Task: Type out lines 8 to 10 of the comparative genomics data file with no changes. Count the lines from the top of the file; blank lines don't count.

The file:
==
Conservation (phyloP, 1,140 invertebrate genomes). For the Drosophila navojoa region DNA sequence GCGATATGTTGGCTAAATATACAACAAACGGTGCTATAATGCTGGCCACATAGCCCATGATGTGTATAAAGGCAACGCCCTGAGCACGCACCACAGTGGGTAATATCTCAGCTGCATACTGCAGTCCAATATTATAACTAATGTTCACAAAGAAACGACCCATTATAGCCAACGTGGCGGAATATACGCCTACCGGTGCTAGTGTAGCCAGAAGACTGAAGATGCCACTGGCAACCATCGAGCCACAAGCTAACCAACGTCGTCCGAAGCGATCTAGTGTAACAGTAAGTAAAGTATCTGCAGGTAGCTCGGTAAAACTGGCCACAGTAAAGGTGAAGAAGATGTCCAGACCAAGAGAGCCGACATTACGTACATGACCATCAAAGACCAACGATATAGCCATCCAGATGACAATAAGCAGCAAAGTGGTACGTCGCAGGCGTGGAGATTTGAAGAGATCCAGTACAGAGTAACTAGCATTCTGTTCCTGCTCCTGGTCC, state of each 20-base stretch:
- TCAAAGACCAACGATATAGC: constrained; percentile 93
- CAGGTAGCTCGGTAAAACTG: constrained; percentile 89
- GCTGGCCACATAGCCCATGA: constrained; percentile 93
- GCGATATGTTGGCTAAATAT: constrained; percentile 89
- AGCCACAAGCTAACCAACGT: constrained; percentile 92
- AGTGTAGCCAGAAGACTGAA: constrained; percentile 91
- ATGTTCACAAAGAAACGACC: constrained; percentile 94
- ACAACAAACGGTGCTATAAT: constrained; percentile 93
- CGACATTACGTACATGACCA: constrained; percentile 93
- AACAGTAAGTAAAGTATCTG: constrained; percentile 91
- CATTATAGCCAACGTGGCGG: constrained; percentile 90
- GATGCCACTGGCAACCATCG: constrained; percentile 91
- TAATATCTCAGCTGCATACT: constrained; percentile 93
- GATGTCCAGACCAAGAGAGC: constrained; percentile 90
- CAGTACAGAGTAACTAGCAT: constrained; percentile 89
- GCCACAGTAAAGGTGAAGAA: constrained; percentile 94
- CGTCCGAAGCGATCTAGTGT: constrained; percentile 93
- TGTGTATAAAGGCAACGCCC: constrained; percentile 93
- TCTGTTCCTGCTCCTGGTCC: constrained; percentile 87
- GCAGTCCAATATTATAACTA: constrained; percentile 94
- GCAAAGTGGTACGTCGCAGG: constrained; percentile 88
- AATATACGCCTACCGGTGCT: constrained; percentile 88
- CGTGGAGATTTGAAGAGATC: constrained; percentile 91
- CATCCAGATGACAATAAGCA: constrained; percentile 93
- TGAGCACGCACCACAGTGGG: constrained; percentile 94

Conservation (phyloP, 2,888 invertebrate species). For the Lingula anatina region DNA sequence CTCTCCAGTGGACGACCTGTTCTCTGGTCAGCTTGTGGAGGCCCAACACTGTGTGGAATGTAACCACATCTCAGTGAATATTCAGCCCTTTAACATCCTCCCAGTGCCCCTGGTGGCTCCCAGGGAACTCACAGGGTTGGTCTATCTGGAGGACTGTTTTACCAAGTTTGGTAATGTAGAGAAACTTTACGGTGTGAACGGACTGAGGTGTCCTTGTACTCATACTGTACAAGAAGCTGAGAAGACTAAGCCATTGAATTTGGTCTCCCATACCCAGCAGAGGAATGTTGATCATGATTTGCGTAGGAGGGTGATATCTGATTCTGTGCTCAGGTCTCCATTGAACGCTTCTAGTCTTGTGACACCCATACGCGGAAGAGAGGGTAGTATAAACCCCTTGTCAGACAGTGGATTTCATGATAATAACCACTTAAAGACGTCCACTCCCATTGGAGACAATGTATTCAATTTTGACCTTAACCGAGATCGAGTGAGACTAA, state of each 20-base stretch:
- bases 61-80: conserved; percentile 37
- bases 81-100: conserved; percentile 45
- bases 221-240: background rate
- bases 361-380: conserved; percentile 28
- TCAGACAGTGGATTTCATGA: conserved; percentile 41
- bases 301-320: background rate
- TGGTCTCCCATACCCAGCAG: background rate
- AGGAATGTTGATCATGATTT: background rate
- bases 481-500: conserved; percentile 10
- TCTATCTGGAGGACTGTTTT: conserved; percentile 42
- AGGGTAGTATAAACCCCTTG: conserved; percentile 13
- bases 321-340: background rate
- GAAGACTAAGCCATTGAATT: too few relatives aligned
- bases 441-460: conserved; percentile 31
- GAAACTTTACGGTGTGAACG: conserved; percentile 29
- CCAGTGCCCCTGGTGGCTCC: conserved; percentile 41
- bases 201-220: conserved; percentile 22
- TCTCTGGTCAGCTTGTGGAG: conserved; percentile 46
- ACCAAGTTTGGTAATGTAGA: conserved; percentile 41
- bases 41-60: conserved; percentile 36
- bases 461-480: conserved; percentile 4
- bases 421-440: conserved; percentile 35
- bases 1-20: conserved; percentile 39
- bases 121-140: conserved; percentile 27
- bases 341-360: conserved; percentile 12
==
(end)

- ATGTTCACAAAGAAACGACC: constrained; percentile 94
- ACAACAAACGGTGCTATAAT: constrained; percentile 93
- CGACATTACGTACATGACCA: constrained; percentile 93